For my very first blacksmith-shop-in-the-backyard job, I made a coathook of twisted steel. Ain’t it just absolutely gorgeous?

“Wanna learn how to forge a coathook?” asked The Resident Carpenter, “I thought you might like to try blacksmithing…?”

“Sure!” I said eagerly, and we headed for the shop.

When making a silver squirrel pendant, it’s generally a good idea to first make sure the intended recipient WEARS jewelry. Ooops. (sorry for the lousy photo)

The blacksmith shop. The one in the backyard.

Now, it’s not like having a forge out back was EVER on my to-do list. I blame Christmas for this one.

I THOUGHT I’d made the perfect Christmas gift for Nathan–a sculpted silver squirrel pendant–when it occurred to me that I’d never actually seen The Resident Carpenter wearing jewelry.

Was I about to handle Nathan a dreaded polite-but-strained-smile gift that would never leave the back of the closet?

“Oh, wow. A pair of socks covered with pink glow-in-the-dark-daisies. And a squirrel pendant. How very…uhm…thoughtful…”

Damn. I needed a backup present, ASAP. I vaguely remembered Nathan saying he’d always wanted to learn knifemaking…

Sizing up hammered steel hole at Oaks Bottom Forge.

The art of knivery…

We both collect knives, which are an incredible, utilitarian melding of art, craft, and science. Admittedly, where my knife collection runs to art-and-cooking, Nathan’s is more stabby-hand-to-hand-combat-in-the-woods, but still…

I hit up Google, looking for local blacksmithing schools, and on Christmas morning that jewelry box had two occupants: A little silver squirrel sporting a tiny emerald, and Blacksmithing 101 lessons at Portland’s Oaks Bottom Forge.

Three guesses as to which got the biggest smile…

…and of course, The RC turned out to be a natural blacksmith. By class end he’d made his first knife, invented a new twist pattern, and was assisting other students. “Are you sure,” asked Pat, the school’s owner, “That he hasn’t been doing this for years?”

The RCB’s first forays into knifemaking

His steely output is impressive, so much so that I’ve renamed him “The Resident Carpenter-Blacksmith,” or RCB. I dreamed of fancy forged door handles, drawer pulls, gardening tools, coathooks…an entire house forged in steel and bronze and copper.

He’s making axes and tomahawks and knives and probably thermonuclear devices. His expert carpentry skills now run to building handles, and we’ll wind up with more tree-choppy things than trees.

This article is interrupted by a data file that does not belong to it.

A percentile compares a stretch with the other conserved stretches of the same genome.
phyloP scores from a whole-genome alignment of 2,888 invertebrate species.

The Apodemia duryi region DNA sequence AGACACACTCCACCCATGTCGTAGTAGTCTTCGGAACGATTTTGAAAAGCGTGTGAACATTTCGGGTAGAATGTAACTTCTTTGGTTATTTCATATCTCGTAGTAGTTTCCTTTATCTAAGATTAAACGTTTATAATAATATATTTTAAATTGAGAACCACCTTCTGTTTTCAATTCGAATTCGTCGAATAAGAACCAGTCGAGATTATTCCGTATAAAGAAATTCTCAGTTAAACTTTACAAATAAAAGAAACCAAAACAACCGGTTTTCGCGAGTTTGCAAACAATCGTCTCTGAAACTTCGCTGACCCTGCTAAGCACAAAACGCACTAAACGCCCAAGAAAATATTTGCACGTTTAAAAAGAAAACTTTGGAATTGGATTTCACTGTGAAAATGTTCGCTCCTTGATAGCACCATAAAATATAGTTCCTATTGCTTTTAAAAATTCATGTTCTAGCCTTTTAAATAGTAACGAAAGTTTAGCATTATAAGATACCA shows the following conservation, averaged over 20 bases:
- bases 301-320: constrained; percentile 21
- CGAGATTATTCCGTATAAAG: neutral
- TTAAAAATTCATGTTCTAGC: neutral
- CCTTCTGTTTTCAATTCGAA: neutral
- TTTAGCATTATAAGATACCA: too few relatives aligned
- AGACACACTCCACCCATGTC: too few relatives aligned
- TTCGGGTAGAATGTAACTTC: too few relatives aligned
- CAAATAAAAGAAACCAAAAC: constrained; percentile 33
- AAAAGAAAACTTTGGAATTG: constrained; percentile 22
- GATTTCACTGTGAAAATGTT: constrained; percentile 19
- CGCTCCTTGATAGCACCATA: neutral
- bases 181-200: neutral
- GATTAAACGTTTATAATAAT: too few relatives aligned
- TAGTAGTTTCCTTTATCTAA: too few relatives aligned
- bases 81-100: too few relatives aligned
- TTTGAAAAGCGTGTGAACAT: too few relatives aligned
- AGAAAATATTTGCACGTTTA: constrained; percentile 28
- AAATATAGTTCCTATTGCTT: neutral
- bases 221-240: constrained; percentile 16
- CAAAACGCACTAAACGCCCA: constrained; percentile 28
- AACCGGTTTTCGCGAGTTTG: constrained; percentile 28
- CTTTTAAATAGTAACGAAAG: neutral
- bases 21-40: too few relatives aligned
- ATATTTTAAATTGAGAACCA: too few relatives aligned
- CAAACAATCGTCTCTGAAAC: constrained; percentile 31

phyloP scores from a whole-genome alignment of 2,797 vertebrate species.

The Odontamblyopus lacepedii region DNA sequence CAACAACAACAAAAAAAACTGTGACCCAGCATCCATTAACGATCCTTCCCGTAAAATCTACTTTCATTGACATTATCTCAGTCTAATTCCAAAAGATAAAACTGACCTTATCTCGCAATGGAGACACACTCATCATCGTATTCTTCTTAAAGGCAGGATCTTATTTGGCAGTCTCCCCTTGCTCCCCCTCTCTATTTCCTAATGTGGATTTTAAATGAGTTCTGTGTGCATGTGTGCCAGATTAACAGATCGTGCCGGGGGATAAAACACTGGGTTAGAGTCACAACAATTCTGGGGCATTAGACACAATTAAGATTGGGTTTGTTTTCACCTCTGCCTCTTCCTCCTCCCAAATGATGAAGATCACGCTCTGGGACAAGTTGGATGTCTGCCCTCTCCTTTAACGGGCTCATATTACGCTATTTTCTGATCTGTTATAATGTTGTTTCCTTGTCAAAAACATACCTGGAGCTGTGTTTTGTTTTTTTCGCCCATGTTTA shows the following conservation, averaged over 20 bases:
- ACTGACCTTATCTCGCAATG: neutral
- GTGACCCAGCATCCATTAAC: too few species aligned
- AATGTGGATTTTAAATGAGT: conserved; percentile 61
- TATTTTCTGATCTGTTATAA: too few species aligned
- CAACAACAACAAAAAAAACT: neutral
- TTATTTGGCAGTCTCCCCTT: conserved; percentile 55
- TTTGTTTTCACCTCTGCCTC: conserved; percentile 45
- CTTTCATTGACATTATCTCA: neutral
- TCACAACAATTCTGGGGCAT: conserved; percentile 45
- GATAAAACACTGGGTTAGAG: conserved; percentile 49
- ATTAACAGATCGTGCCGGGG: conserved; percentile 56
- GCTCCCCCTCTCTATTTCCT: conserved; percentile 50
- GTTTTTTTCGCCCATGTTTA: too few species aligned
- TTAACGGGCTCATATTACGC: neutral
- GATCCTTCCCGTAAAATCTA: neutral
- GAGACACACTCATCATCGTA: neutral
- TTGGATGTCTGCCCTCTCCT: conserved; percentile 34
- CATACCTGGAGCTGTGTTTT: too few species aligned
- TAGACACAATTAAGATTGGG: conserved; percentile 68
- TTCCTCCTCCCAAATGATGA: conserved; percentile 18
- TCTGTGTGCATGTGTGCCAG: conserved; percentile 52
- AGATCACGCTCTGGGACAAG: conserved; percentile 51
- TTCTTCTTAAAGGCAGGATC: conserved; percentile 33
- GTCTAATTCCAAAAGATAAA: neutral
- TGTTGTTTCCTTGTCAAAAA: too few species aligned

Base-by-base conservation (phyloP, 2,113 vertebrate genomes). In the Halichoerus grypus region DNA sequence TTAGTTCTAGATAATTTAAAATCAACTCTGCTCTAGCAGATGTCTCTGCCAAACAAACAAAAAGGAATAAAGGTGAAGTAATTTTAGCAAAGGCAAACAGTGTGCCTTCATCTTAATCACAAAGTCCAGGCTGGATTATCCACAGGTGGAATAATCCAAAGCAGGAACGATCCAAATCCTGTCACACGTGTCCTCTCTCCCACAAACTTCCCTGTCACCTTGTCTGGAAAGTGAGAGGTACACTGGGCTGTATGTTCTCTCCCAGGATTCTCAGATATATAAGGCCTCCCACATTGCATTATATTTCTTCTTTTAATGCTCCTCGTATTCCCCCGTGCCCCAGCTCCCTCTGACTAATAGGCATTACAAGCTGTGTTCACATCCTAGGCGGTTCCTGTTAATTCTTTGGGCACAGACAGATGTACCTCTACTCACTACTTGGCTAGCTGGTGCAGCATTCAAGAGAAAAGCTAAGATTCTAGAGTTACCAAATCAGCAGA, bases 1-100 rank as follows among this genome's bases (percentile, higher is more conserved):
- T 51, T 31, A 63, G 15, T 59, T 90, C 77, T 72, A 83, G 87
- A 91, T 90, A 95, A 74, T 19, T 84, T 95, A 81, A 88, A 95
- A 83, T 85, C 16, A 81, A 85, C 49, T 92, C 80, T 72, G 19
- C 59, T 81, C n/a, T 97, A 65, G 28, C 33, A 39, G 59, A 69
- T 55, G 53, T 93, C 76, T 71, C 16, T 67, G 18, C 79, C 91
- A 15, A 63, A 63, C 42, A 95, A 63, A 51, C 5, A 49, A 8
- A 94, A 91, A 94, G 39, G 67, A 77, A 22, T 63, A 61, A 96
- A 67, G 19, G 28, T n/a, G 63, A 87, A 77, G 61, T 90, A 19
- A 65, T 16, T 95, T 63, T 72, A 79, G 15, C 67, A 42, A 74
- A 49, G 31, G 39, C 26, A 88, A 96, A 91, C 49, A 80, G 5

That gift thing. Again.

Christmas, alas, comes every year, and this fall I realized I’d once again need to come up with a Nathan-gift. What do you give a guy who can pretty much make anything he wants?

Did you know that anvils can be “sexy as hell?”

Stuff to make it with, of course.

Oaks Bottom Forge is a wonderful place with great folk, but it’s also cross-town through the most brutal traffic in Portland. Hmmm..half the garage is filled with kiln. Couldn’t we just drop a forge in there, too…? 

I already had an anvil, courtesy of a lovely, lovely friend in Boston whose buddy was unloading an antique 70-pound beauty. In absolutely perfect condition, he was asking about a quarter of the anvil’s true worth, literally less than the cost to ship it to Portland.

70 lbs is huge, and admittedly overkill for my purposes–raising small copper and silver vessels I could enamel– but I couldn’t pass up such a deal.

When it arrived, it put a blacksmithy gleam in The RCB’s eye. “Your anvil,” he said longingly, “Is sexy as hell.”

So the anvil, the most expensive part of a blacksmith shop (outside of power tools) we already had. All we needed was the forge. I thought.

Remind me to stop thinking.

heating steel in a forge

A railroad spike getting hot in the forge, Nathan’s Christmas present. Note that this is being written in November. Before Christmas. THAT is what happens when your roomie is good at sad puppy eyes.

Lithuanians are timely folk

Online, I found a lovely two-burner forge from Lithuania for a reasonable price. Delivery from overseas would take a minimum of six weeks, they said.

From experience, I knew that six weeks could easily turn into 8-12 weeks. It was already October, so I hastily placed the order. When the forge arrived (hopefully before Christmas), I’d get Nate out of the house for a couple of hours so I could wrap it…

One week later, it landed on the front porch. Lithuanians, it seems, are very prompt people.

The porch security camera recorded The Resident Carpenter-Blacksmith inspecting a giant box and grinning. By the time I got home, he and the box were waiting in the entry hall.

“Is there a forge in this box?”

So much for surprises.

This is what happens when a forge meets an anvil, falls in love, and starts producing hundreds of assorted whacking, punching, and grinding tools.

“No,” I lied, “It’s someone else’s Christmas present.” But I paused; the box had some dents.

If the forge was damaged in shipping but we didn’t open it until December 25, three months hence, would the Lithuanians let us return it? Probably not.

I contemplated sending Nate out of the room while I checked the contents, but (a) I know diddly squat about what constitutes “irretreivably broken” in a forge, and (b) The RCB is extremely good at big sad puppy eyes.

“We are opening this box ONLY TO CHECK FOR DAMAGE,” I warned him, “Then we close it back up until Christmas.”

He nodded vigorously, pulling everything out for inspection. “All good,” he confirmed.

“Wonderful. Pack it up,” I ordered, “And I’ll wrap it.”

Uh-oh. Sad puppy eyes again.

“We COULD do that,” he said, “Or you could just wrap the empty box and I’ll pretend to be surprised…”

Nathan’s first railroad spike knife (mine)

Twenty minutes later he was was painting refractory cement on his newly assembled forge.

A blacksmith shop in the backyard